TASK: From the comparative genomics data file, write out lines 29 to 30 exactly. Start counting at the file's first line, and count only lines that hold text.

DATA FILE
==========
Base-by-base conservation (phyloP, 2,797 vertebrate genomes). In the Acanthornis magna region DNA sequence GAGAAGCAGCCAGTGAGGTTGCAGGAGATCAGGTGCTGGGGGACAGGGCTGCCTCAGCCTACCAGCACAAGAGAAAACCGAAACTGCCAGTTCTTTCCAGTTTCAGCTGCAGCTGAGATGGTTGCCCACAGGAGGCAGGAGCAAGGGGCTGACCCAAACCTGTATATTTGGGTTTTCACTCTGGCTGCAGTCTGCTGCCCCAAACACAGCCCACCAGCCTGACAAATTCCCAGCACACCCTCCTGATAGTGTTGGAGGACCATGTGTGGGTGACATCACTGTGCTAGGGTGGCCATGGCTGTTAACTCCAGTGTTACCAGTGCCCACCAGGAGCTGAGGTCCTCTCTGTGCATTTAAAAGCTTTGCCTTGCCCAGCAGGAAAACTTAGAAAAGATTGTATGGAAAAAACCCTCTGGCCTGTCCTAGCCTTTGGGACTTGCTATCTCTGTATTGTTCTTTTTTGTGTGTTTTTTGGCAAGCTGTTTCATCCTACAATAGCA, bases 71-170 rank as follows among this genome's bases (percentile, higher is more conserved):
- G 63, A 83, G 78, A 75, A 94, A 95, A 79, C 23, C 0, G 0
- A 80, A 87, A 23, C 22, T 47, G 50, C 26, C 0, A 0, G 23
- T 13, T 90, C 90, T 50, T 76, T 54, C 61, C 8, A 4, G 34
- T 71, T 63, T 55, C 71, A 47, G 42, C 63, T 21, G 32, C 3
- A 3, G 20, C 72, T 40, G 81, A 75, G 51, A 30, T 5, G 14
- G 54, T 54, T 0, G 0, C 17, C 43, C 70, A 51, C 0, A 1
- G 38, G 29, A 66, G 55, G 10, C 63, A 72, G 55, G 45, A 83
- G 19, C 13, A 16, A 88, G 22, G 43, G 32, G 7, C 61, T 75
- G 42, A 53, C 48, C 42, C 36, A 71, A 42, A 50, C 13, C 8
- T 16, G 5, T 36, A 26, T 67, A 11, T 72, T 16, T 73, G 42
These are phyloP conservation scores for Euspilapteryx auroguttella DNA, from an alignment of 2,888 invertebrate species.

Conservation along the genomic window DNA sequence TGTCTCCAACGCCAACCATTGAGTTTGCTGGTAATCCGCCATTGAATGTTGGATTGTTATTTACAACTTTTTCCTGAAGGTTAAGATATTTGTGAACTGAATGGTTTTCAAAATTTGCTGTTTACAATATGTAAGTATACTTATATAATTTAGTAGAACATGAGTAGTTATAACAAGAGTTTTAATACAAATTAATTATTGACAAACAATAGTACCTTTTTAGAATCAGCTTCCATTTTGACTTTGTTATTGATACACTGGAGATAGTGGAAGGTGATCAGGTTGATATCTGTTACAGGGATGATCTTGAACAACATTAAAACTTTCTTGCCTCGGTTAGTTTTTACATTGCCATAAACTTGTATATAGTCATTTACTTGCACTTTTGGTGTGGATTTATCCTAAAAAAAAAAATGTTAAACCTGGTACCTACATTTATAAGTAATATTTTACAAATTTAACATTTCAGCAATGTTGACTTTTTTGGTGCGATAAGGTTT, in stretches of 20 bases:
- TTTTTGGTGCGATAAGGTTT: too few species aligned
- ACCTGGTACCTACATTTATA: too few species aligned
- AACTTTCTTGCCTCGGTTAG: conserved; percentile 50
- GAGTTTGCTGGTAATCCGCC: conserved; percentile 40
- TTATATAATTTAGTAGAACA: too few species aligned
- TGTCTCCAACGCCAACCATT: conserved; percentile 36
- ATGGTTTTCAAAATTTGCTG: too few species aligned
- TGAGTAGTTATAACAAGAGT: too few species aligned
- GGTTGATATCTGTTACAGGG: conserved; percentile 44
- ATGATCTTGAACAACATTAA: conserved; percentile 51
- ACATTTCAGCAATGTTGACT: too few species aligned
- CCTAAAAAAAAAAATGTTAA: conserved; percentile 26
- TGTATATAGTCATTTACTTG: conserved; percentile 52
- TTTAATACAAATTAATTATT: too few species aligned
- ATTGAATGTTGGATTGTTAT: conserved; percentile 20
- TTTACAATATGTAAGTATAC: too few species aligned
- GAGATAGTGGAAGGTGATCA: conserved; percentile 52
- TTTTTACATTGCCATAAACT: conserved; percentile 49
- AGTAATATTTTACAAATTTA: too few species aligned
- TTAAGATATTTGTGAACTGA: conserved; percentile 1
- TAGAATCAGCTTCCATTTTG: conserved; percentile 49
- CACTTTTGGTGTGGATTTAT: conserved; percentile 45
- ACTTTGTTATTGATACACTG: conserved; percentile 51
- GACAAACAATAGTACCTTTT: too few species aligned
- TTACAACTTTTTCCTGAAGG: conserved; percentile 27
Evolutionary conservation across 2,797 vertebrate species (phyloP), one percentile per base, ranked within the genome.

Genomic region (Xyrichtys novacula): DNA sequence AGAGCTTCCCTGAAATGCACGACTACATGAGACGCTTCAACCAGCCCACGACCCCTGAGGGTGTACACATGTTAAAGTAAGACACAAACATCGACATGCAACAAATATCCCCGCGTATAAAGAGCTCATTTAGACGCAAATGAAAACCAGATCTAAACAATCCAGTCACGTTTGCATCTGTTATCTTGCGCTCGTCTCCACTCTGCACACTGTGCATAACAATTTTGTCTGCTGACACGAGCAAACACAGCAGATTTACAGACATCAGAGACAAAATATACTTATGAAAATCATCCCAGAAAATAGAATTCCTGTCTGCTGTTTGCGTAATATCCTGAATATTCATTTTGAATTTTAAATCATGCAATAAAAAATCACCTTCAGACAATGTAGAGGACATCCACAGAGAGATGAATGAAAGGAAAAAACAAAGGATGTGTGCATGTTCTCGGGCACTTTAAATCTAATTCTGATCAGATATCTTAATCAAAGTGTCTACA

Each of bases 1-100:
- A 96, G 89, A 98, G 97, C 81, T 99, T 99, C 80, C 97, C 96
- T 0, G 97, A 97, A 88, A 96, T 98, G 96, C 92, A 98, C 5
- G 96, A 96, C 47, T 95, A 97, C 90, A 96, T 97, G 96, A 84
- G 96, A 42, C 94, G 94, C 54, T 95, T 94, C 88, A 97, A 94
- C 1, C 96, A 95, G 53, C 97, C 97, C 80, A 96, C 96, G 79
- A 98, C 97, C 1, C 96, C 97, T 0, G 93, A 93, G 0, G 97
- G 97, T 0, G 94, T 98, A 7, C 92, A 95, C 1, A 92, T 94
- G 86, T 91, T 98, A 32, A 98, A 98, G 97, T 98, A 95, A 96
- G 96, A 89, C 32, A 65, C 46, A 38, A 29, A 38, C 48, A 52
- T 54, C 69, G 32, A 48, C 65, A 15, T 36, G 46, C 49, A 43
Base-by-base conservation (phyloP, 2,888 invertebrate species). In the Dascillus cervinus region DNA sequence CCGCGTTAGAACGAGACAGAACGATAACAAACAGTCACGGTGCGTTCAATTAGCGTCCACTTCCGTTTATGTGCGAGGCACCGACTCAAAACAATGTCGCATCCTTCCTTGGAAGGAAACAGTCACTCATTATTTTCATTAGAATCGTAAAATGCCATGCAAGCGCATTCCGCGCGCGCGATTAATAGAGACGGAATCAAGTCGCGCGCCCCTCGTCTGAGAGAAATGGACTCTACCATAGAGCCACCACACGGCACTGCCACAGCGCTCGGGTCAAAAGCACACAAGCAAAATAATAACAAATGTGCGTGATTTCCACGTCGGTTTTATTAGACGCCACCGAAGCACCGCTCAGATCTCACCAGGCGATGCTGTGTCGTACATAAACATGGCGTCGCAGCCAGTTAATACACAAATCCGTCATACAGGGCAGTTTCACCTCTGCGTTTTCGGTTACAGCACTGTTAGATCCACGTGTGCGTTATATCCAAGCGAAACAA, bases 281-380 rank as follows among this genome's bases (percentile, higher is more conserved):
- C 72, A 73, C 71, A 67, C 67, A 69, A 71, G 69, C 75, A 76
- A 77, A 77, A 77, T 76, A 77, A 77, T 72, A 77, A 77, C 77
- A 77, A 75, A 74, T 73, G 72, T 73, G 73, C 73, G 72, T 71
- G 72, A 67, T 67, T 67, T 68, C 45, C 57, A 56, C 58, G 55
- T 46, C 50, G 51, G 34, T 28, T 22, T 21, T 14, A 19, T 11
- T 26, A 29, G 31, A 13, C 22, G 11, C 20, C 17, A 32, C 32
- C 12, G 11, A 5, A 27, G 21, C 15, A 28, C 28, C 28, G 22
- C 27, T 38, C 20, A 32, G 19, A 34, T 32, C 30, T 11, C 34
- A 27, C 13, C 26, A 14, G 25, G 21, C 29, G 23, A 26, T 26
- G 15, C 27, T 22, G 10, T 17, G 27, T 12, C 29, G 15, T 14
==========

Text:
- TTTACAATATGTAAGTATAC: too few species aligned
- GAGATAGTGGAAGGTGATCA: conserved; percentile 52